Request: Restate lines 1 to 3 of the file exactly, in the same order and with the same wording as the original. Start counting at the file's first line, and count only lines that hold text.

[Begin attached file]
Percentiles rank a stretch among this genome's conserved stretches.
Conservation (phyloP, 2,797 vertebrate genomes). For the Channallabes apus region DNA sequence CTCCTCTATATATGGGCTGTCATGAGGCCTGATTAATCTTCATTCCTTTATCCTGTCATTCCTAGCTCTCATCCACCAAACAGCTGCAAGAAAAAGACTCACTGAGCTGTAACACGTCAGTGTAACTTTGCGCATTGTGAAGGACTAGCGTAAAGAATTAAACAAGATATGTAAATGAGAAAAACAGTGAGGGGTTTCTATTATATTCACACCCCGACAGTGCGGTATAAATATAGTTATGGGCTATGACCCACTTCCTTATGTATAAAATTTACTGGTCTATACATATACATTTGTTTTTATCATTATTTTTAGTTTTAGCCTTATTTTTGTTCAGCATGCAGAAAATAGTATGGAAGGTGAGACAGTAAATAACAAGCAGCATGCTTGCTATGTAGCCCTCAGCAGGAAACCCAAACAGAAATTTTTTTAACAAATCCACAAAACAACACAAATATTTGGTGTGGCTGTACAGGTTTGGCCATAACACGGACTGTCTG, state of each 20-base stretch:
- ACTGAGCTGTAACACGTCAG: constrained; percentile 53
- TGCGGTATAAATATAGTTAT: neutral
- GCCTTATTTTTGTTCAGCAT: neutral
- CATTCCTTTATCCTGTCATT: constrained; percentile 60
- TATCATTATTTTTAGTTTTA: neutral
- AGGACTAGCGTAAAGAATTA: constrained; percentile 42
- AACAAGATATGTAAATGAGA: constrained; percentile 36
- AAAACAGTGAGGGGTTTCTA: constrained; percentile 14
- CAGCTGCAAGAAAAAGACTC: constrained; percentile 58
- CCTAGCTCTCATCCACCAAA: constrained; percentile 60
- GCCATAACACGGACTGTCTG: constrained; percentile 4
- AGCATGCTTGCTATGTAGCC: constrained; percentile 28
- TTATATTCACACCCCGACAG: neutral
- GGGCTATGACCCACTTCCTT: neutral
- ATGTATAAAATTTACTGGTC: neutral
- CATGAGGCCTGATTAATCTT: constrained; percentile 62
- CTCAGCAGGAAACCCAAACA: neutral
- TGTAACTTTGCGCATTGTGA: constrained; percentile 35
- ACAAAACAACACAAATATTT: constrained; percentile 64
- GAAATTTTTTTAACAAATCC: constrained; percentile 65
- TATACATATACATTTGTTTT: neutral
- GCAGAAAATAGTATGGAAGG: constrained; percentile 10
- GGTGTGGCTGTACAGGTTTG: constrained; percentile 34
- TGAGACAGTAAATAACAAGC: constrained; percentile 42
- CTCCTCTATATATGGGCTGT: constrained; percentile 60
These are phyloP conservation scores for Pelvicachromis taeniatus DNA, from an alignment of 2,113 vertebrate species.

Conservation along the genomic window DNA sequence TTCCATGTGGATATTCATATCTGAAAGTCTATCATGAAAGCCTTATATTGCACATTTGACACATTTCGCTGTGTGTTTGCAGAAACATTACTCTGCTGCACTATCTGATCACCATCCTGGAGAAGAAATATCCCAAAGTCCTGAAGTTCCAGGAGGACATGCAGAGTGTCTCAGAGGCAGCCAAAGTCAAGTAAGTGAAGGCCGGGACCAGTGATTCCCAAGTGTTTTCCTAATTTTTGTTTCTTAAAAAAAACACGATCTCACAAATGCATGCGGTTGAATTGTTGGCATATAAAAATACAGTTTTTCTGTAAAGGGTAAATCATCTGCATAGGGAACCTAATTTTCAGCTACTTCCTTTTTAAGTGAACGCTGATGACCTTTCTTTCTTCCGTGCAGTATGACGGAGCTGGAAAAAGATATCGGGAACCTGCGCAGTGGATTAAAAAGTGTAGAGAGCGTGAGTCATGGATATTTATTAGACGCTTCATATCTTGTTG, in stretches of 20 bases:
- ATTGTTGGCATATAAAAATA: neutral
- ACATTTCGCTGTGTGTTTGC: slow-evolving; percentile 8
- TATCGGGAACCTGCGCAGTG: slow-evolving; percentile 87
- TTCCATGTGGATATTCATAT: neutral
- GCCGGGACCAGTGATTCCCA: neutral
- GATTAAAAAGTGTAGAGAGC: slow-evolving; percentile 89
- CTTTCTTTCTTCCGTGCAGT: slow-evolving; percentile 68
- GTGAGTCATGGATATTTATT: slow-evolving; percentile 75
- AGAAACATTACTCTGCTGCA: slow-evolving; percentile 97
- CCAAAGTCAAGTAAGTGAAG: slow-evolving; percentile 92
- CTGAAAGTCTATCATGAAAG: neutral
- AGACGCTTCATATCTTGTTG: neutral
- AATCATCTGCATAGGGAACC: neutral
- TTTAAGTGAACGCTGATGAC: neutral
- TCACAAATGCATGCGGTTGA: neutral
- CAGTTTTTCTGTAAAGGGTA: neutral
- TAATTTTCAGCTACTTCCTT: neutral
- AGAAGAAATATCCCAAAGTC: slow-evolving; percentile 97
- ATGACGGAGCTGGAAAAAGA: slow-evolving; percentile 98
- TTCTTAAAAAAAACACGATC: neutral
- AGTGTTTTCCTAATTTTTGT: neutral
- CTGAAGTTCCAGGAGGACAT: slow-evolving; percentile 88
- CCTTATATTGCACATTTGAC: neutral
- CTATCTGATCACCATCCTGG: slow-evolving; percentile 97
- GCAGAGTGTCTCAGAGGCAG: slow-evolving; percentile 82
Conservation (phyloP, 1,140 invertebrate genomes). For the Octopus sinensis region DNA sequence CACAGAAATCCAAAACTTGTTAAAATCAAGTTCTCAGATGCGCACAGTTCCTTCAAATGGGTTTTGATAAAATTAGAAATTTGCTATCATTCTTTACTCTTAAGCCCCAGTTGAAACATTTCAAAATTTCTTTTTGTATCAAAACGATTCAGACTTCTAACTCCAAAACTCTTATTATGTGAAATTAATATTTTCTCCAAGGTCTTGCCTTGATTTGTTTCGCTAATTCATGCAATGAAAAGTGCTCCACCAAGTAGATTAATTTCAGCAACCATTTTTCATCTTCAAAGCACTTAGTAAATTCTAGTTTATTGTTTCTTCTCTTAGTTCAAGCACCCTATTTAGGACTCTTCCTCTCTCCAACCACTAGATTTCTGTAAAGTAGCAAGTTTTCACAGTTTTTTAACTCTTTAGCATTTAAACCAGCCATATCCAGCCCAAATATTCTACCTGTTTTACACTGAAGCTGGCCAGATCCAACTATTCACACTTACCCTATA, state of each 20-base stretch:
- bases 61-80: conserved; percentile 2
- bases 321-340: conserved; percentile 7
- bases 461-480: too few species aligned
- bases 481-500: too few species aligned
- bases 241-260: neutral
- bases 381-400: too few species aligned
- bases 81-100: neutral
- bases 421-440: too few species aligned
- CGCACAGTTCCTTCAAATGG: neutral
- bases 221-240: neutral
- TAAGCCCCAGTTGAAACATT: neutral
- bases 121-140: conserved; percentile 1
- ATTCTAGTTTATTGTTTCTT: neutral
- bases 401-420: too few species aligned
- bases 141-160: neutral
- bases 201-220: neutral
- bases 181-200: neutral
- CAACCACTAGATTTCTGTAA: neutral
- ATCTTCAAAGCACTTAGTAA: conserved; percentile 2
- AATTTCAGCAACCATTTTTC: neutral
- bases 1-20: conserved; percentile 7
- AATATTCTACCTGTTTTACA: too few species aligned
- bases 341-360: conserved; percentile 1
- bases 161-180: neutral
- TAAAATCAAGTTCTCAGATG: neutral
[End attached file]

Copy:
Percentiles rank a stretch among this genome's conserved stretches.
Conservation (phyloP, 2,797 vertebrate genomes). For the Channallabes apus region DNA sequence CTCCTCTATATATGGGCTGTCATGAGGCCTGATTAATCTTCATTCCTTTATCCTGTCATTCCTAGCTCTCATCCACCAAACAGCTGCAAGAAAAAGACTCACTGAGCTGTAACACGTCAGTGTAACTTTGCGCATTGTGAAGGACTAGCGTAAAGAATTAAACAAGATATGTAAATGAGAAAAACAGTGAGGGGTTTCTATTATATTCACACCCCGACAGTGCGGTATAAATATAGTTATGGGCTATGACCCACTTCCTTATGTATAAAATTTACTGGTCTATACATATACATTTGTTTTTATCATTATTTTTAGTTTTAGCCTTATTTTTGTTCAGCATGCAGAAAATAGTATGGAAGGTGAGACAGTAAATAACAAGCAGCATGCTTGCTATGTAGCCCTCAGCAGGAAACCCAAACAGAAATTTTTTTAACAAATCCACAAAACAACACAAATATTTGGTGTGGCTGTACAGGTTTGGCCATAACACGGACTGTCTG, state of each 20-base stretch:
- ACTGAGCTGTAACACGTCAG: constrained; percentile 53